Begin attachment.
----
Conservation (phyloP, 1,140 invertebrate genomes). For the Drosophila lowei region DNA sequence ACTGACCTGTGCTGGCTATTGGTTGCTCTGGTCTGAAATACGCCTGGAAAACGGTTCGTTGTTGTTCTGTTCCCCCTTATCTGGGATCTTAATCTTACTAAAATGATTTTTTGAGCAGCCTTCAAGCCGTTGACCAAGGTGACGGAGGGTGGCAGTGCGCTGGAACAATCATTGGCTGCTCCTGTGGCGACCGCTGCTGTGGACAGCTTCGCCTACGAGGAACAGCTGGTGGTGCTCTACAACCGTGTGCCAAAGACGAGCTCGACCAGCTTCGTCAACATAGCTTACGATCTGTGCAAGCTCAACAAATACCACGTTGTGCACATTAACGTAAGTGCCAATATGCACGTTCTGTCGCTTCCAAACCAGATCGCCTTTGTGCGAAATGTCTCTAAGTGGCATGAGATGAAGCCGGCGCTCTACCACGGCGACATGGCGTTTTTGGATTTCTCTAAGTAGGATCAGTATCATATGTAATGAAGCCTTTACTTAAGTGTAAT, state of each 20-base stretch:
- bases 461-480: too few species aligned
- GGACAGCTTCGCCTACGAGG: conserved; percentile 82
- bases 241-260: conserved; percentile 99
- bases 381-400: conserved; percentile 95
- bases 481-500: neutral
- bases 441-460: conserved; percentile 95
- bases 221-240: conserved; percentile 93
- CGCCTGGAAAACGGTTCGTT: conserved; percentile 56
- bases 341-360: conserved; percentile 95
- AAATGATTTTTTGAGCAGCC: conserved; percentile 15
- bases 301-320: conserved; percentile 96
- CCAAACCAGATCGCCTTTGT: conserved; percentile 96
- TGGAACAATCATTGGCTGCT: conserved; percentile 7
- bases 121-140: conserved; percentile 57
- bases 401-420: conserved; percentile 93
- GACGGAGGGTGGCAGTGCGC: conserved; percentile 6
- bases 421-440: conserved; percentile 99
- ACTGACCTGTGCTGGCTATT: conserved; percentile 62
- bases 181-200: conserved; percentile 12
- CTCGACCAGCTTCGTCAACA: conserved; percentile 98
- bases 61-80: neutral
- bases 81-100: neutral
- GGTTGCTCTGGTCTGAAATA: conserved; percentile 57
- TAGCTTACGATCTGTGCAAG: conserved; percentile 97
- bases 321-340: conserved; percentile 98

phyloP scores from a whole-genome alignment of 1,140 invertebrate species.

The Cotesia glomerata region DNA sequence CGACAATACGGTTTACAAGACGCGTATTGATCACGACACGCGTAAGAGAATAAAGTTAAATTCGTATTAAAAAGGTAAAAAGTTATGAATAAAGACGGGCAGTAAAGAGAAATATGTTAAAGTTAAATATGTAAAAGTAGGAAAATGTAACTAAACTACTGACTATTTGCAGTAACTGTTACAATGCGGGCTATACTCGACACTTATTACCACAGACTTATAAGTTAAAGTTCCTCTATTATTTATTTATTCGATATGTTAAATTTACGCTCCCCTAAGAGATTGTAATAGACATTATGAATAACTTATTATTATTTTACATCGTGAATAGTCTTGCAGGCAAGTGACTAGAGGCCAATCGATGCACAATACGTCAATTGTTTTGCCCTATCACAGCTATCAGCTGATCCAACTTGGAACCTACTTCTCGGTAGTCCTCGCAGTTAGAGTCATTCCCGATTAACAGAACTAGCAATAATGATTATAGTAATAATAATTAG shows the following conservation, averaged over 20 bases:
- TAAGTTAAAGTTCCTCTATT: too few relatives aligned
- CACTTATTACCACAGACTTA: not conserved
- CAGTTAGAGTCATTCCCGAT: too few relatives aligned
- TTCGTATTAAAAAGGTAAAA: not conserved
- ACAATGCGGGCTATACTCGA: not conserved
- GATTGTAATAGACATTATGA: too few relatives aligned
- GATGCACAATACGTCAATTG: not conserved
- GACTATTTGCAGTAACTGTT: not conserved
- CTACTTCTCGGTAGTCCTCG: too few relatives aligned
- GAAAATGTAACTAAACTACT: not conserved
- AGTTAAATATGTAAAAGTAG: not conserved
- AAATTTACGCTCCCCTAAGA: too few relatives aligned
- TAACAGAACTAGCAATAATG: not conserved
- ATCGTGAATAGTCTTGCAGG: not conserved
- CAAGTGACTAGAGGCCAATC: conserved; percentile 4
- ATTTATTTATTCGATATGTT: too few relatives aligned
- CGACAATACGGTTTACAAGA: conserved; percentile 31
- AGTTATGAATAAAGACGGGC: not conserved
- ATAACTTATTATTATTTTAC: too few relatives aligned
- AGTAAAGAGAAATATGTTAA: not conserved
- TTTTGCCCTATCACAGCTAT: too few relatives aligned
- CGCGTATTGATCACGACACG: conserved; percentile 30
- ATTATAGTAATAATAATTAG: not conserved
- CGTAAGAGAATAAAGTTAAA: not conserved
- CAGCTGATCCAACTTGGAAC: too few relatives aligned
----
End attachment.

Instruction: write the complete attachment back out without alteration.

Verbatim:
Conservation (phyloP, 1,140 invertebrate genomes). For the Drosophila lowei region DNA sequence ACTGACCTGTGCTGGCTATTGGTTGCTCTGGTCTGAAATACGCCTGGAAAACGGTTCGTTGTTGTTCTGTTCCCCCTTATCTGGGATCTTAATCTTACTAAAATGATTTTTTGAGCAGCCTTCAAGCCGTTGACCAAGGTGACGGAGGGTGGCAGTGCGCTGGAACAATCATTGGCTGCTCCTGTGGCGACCGCTGCTGTGGACAGCTTCGCCTACGAGGAACAGCTGGTGGTGCTCTACAACCGTGTGCCAAAGACGAGCTCGACCAGCTTCGTCAACATAGCTTACGATCTGTGCAAGCTCAACAAATACCACGTTGTGCACATTAACGTAAGTGCCAATATGCACGTTCTGTCGCTTCCAAACCAGATCGCCTTTGTGCGAAATGTCTCTAAGTGGCATGAGATGAAGCCGGCGCTCTACCACGGCGACATGGCGTTTTTGGATTTCTCTAAGTAGGATCAGTATCATATGTAATGAAGCCTTTACTTAAGTGTAAT, state of each 20-base stretch:
- bases 461-480: too few species aligned
- GGACAGCTTCGCCTACGAGG: conserved; percentile 82
- bases 241-260: conserved; percentile 99
- bases 381-400: conserved; percentile 95
- bases 481-500: neutral
- bases 441-460: conserved; percentile 95
- bases 221-240: conserved; percentile 93
- CGCCTGGAAAACGGTTCGTT: conserved; percentile 56
- bases 341-360: conserved; percentile 95
- AAATGATTTTTTGAGCAGCC: conserved; percentile 15
- bases 301-320: conserved; percentile 96
- CCAAACCAGATCGCCTTTGT: conserved; percentile 96
- TGGAACAATCATTGGCTGCT: conserved; percentile 7
- bases 121-140: conserved; percentile 57
- bases 401-420: conserved; percentile 93
- GACGGAGGGTGGCAGTGCGC: conserved; percentile 6
- bases 421-440: conserved; percentile 99
- ACTGACCTGTGCTGGCTATT: conserved; percentile 62
- bases 181-200: conserved; percentile 12
- CTCGACCAGCTTCGTCAACA: conserved; percentile 98
- bases 61-80: neutral
- bases 81-100: neutral
- GGTTGCTCTGGTCTGAAATA: conserved; percentile 57
- TAGCTTACGATCTGTGCAAG: conserved; percentile 97
- bases 321-340: conserved; percentile 98

phyloP scores from a whole-genome alignment of 1,140 invertebrate species.

The Cotesia glomerata region DNA sequence CGACAATACGGTTTACAAGACGCGTATTGATCACGACACGCGTAAGAGAATAAAGTTAAATTCGTATTAAAAAGGTAAAAAGTTATGAATAAAGACGGGCAGTAAAGAGAAATATGTTAAAGTTAAATATGTAAAAGTAGGAAAATGTAACTAAACTACTGACTATTTGCAGTAACTGTTACAATGCGGGCTATACTCGACACTTATTACCACAGACTTATAAGTTAAAGTTCCTCTATTATTTATTTATTCGATATGTTAAATTTACGCTCCCCTAAGAGATTGTAATAGACATTATGAATAACTTATTATTATTTTACATCGTGAATAGTCTTGCAGGCAAGTGACTAGAGGCCAATCGATGCACAATACGTCAATTGTTTTGCCCTATCACAGCTATCAGCTGATCCAACTTGGAACCTACTTCTCGGTAGTCCTCGCAGTTAGAGTCATTCCCGATTAACAGAACTAGCAATAATGATTATAGTAATAATAATTAG shows the following conservation, averaged over 20 bases:
- TAAGTTAAAGTTCCTCTATT: too few relatives aligned
- CACTTATTACCACAGACTTA: not conserved
- CAGTTAGAGTCATTCCCGAT: too few relatives aligned
- TTCGTATTAAAAAGGTAAAA: not conserved
- ACAATGCGGGCTATACTCGA: not conserved
- GATTGTAATAGACATTATGA: too few relatives aligned
- GATGCACAATACGTCAATTG: not conserved
- GACTATTTGCAGTAACTGTT: not conserved
- CTACTTCTCGGTAGTCCTCG: too few relatives aligned
- GAAAATGTAACTAAACTACT: not conserved
- AGTTAAATATGTAAAAGTAG: not conserved
- AAATTTACGCTCCCCTAAGA: too few relatives aligned
- TAACAGAACTAGCAATAATG: not conserved
- ATCGTGAATAGTCTTGCAGG: not conserved
- CAAGTGACTAGAGGCCAATC: conserved; percentile 4
- ATTTATTTATTCGATATGTT: too few relatives aligned
- CGACAATACGGTTTACAAGA: conserved; percentile 31
- AGTTATGAATAAAGACGGGC: not conserved
- ATAACTTATTATTATTTTAC: too few relatives aligned
- AGTAAAGAGAAATATGTTAA: not conserved
- TTTTGCCCTATCACAGCTAT: too few relatives aligned
- CGCGTATTGATCACGACACG: conserved; percentile 30
- ATTATAGTAATAATAATTAG: not conserved
- CGTAAGAGAATAAAGTTAAA: not conserved
- CAGCTGATCCAACTTGGAAC: too few relatives aligned